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  13. This is a great post!! I found you at Far Above Rubies. We celebrated Halloween the first few years with our kids. But, we really found that the candy was just dumped out later. We don't let the kids have much candy (if any), so what was the point of going? We've toyed with the church trunk-or-treats, but again - the candy goes to waste in our house. So, we just stay home and play games. Thankfully, we can turn off all lights that are visible to the outside and act like no one is home! Sadly, this year, my oldest is having mouth surgery that morning, so I don't think he'll feel like going out anyway. I think there will be lots of movies, ice cream and snuggles this year!!

    I would love to link back to your post when I address our views of Halloween.
    Blessings,
    Annette

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    1. The amount of candy can be overwhelming, especially if the trunk-or-treats are generous. And mouth surgery wouldn't be conducive to candy anyway. Movies and ice cream sound good to me!

      Thank you for your kind words, Annette, and a link-back would be terrific. Blessings to you and prayers for the surgery.

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  14. This was a great post and so true. I wrote a similar one last year. I agree that a fun time for kids had changed into so much creepy stuff that it is just so bad. But I agree that it is difficult to get away from it totally. Even my grandsons pre-school has a kind of trick or treating through ths school building and they have a party. I think we as Christians can serve God in how we deal with Halloween and all that surrounds it. My link today at Titus Tues shares what my daughter did last year for a group of children in a childrens home. You might like to use the poem I shared. Come by and visit me. Thanks so much for sharing this. Have a Blessed Wed.

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    1. We received, at a trunk-or-treat a few years back, little picture books with the poem. The children love it! Great idea of your daughter. Thanks for leaving your comment, and many blessings to you.

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  15. I'm Australian so Halloween isn't really an issue for us. I appreciated reading your considered, respectful post. :)

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    1. Thanks for coming all that way! :) I've often thought that living out in the country would eliminate the issue, but maybe I just need to move to Australia?

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  16. We celebrate Halloween. My husband feels strongly we should not give even a corner of one day to Satan, so we dress up, trick-or-treat, and hand out candy in good fun. Sure the origin isn't Christian, but the same can be said for the name of Easter or the reason that Christmas was set in December.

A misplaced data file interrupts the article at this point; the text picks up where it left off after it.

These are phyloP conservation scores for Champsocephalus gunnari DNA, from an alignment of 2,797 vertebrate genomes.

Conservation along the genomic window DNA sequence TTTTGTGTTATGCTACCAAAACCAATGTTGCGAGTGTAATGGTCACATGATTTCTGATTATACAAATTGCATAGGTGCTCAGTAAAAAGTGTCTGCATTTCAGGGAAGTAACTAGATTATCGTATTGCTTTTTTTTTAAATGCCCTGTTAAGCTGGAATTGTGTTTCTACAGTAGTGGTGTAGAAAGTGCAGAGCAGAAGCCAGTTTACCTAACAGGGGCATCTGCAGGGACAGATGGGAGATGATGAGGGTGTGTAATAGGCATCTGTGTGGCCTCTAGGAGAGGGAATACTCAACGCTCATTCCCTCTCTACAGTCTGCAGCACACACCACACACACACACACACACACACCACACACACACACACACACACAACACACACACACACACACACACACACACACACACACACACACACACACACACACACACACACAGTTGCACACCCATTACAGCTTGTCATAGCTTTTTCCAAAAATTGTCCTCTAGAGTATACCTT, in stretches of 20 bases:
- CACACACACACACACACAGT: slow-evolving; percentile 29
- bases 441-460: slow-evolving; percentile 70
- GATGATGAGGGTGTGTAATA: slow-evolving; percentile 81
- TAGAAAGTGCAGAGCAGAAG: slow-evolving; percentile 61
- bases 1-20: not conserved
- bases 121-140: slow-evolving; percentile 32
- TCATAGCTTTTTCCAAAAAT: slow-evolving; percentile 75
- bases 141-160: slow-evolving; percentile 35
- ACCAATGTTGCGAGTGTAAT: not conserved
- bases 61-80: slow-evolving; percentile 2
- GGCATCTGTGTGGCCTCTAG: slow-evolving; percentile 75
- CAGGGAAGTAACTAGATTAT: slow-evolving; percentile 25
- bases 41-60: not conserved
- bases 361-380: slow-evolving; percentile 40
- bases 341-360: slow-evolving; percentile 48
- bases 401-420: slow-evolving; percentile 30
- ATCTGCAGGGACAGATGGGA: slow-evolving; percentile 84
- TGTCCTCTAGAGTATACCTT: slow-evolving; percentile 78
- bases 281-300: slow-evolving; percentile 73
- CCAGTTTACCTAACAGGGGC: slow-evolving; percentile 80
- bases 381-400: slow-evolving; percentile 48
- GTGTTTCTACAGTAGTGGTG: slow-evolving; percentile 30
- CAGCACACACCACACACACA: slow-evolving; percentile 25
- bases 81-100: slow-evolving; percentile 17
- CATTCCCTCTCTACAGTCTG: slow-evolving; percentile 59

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    1. Good points, Kristy. Thanks for commenting!

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  17. Very good post! We do not celebrate Halloween at our house and I do not allow our children to trick or treat. However, they do participate in church related activities. I also am working on a post about Halloween and why we don't celebrate it over on my blog. I found you thru Thriving Thursday, I hope you'll check out my blog as well. www.jensjourney77.blogspot.com

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    1. Thanks, Jen! Can't wait to read your thoughts on Halloween -- I'll check it out.

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  18. Very balanced view, Meghan. I also grew up without any stigma attached to Halloween, but felt uneasy about it my first Halloween as a Christian. It took many years for me to work through an approach that I'm comfortable with. Thanks for sharing your thoughts and journey.

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    1. As I grow in Christ, it seems that there is always something that needs a new decision based on what I've learned. Thanks for your kind words, Gail.

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  19. Great post and nicely written! It is always hard as my kids growing older. We try to keep it simple. I am continue to pray for my kids God to speak to their hearts. Thanks again!

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    1. Didn't I put prayer on the list? I was thinking it as I was writing but it must not have come out my fingers and into the keyboard. So here -- #11 Prayer! Thanks, Sara.

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  20. We have 7 children and live out in the country. Our kids love to dress up and we trick or treat at the various bedrooms and bathrooms in our home. Each child chooses a candy to pass out and picks a room as their "home". One child takes his turn to go door to door in the safety of their home to gather their candy.

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    1. LOVE IT! Safe and fun -- perfect. Thanks for the great idea!

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  21. Meghan...Your post is thought provoking and written well. We have done the trick-or-treating, the harvest festivals at churches, learned about the Reformation and attended parties thrown by friends. Our most fun memories are just when we're together. Our children are older now so staying home, baking goodies and playing games is good for us plus we live in the mountains so we never get visitors. Thank you for sharing this at WJIM this week. Have a fabulous week.

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    1. The mountains sound ideal, Naomi! I agree, the important part is being together. Thanks, as always, for the link-up.